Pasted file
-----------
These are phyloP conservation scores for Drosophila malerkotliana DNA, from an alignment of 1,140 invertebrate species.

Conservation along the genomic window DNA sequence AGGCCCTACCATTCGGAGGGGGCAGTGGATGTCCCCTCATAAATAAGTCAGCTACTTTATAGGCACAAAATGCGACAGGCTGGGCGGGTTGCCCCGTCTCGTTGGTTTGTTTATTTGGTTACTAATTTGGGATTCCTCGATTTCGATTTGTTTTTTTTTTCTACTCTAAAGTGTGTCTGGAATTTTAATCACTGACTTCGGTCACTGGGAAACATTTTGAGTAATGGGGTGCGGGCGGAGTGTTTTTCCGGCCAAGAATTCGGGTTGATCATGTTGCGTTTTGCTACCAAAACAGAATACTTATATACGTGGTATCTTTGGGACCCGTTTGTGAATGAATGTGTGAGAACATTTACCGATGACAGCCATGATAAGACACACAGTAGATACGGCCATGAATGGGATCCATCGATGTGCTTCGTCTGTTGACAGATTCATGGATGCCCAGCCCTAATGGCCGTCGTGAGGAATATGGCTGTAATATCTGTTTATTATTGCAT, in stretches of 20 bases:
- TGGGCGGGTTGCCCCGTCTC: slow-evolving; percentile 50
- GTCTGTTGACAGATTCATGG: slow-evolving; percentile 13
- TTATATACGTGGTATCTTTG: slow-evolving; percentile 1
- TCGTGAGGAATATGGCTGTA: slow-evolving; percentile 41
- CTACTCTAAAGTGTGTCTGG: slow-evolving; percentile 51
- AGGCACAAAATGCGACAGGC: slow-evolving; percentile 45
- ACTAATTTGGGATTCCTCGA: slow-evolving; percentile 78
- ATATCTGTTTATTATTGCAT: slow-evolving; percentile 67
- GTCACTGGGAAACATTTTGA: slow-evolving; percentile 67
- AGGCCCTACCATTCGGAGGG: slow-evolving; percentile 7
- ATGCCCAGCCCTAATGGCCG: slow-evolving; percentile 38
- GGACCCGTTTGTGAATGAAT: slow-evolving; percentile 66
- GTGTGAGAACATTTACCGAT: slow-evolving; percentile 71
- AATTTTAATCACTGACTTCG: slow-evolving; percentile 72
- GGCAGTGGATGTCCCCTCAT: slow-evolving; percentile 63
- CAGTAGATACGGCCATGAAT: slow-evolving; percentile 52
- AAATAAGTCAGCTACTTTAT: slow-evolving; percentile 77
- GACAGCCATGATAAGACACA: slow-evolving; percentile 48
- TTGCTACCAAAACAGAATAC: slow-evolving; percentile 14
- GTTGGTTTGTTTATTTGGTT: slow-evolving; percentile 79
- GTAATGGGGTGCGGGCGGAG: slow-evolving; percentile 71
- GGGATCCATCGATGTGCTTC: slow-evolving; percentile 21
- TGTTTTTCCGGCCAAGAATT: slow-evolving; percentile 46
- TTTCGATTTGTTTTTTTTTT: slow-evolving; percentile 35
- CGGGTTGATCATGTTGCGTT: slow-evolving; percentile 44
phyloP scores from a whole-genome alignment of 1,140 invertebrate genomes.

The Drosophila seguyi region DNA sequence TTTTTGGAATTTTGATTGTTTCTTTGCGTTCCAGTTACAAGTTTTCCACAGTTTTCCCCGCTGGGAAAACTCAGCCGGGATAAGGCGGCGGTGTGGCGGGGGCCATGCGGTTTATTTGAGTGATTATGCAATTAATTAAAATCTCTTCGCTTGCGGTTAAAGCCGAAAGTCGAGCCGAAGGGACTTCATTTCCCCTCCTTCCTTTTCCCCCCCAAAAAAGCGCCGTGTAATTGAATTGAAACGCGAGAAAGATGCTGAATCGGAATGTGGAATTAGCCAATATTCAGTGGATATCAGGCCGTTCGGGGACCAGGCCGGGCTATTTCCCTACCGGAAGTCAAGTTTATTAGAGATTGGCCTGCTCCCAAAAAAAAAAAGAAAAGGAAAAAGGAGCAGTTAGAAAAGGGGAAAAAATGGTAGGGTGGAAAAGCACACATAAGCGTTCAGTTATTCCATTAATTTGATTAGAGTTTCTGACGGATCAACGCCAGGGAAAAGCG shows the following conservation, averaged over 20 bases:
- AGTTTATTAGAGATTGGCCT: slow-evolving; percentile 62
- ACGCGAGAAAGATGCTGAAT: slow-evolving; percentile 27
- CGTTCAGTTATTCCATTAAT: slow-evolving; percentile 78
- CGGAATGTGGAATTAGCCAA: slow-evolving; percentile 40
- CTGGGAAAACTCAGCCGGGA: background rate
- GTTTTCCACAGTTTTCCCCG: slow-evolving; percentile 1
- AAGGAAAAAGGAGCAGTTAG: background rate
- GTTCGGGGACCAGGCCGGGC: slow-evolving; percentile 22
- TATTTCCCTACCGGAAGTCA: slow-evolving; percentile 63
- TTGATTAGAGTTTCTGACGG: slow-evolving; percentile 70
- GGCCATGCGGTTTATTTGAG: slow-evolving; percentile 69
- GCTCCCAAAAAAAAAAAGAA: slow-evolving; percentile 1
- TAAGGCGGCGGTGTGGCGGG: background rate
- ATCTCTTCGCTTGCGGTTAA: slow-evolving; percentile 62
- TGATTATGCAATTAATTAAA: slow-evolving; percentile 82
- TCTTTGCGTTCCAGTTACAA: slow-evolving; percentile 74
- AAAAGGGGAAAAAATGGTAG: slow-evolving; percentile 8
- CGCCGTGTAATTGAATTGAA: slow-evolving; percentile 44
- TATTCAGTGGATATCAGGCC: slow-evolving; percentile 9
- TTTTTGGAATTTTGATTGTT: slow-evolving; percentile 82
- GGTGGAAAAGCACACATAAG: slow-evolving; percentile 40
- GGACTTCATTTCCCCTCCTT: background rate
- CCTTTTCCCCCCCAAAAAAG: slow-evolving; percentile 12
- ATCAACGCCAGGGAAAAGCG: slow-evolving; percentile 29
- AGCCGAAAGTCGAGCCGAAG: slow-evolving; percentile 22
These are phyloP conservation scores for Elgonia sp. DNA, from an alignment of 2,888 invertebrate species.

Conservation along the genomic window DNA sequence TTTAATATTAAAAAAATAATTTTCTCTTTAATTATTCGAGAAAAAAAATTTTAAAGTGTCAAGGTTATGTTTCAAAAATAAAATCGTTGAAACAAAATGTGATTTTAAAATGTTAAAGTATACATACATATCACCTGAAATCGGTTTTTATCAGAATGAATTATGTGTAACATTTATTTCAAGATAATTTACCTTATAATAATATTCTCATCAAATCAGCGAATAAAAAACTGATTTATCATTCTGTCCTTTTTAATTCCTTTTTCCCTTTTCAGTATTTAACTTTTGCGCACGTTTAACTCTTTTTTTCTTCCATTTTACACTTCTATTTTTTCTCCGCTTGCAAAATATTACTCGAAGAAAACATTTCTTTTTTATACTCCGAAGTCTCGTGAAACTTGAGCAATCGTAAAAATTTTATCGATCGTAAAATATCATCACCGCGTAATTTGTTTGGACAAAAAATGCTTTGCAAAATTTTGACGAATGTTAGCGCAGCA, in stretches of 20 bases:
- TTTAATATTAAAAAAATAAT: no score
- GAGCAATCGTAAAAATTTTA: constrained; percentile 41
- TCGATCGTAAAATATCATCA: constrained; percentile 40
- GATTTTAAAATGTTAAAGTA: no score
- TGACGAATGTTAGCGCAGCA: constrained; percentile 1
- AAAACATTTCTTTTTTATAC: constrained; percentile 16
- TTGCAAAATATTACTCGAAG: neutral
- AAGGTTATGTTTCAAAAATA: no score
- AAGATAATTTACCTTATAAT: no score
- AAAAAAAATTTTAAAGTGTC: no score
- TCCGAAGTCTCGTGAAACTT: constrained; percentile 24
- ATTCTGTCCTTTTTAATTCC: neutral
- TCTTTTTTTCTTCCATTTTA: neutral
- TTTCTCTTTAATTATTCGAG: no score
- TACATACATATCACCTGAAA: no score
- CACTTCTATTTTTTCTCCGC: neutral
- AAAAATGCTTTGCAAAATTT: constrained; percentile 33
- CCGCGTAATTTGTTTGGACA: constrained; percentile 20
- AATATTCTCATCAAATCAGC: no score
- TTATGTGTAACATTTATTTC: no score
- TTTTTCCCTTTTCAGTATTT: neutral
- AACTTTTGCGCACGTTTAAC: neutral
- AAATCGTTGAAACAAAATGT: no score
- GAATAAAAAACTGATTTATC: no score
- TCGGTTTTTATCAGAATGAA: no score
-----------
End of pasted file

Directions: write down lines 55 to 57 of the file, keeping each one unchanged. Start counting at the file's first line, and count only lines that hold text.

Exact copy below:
These are phyloP conservation scores for Elgonia sp. DNA, from an alignment of 2,888 invertebrate species.

Conservation along the genomic window DNA sequence TTTAATATTAAAAAAATAATTTTCTCTTTAATTATTCGAGAAAAAAAATTTTAAAGTGTCAAGGTTATGTTTCAAAAATAAAATCGTTGAAACAAAATGTGATTTTAAAATGTTAAAGTATACATACATATCACCTGAAATCGGTTTTTATCAGAATGAATTATGTGTAACATTTATTTCAAGATAATTTACCTTATAATAATATTCTCATCAAATCAGCGAATAAAAAACTGATTTATCATTCTGTCCTTTTTAATTCCTTTTTCCCTTTTCAGTATTTAACTTTTGCGCACGTTTAACTCTTTTTTTCTTCCATTTTACACTTCTATTTTTTCTCCGCTTGCAAAATATTACTCGAAGAAAACATTTCTTTTTTATACTCCGAAGTCTCGTGAAACTTGAGCAATCGTAAAAATTTTATCGATCGTAAAATATCATCACCGCGTAATTTGTTTGGACAAAAAATGCTTTGCAAAATTTTGACGAATGTTAGCGCAGCA, in stretches of 20 bases:
- TTTAATATTAAAAAAATAAT: no score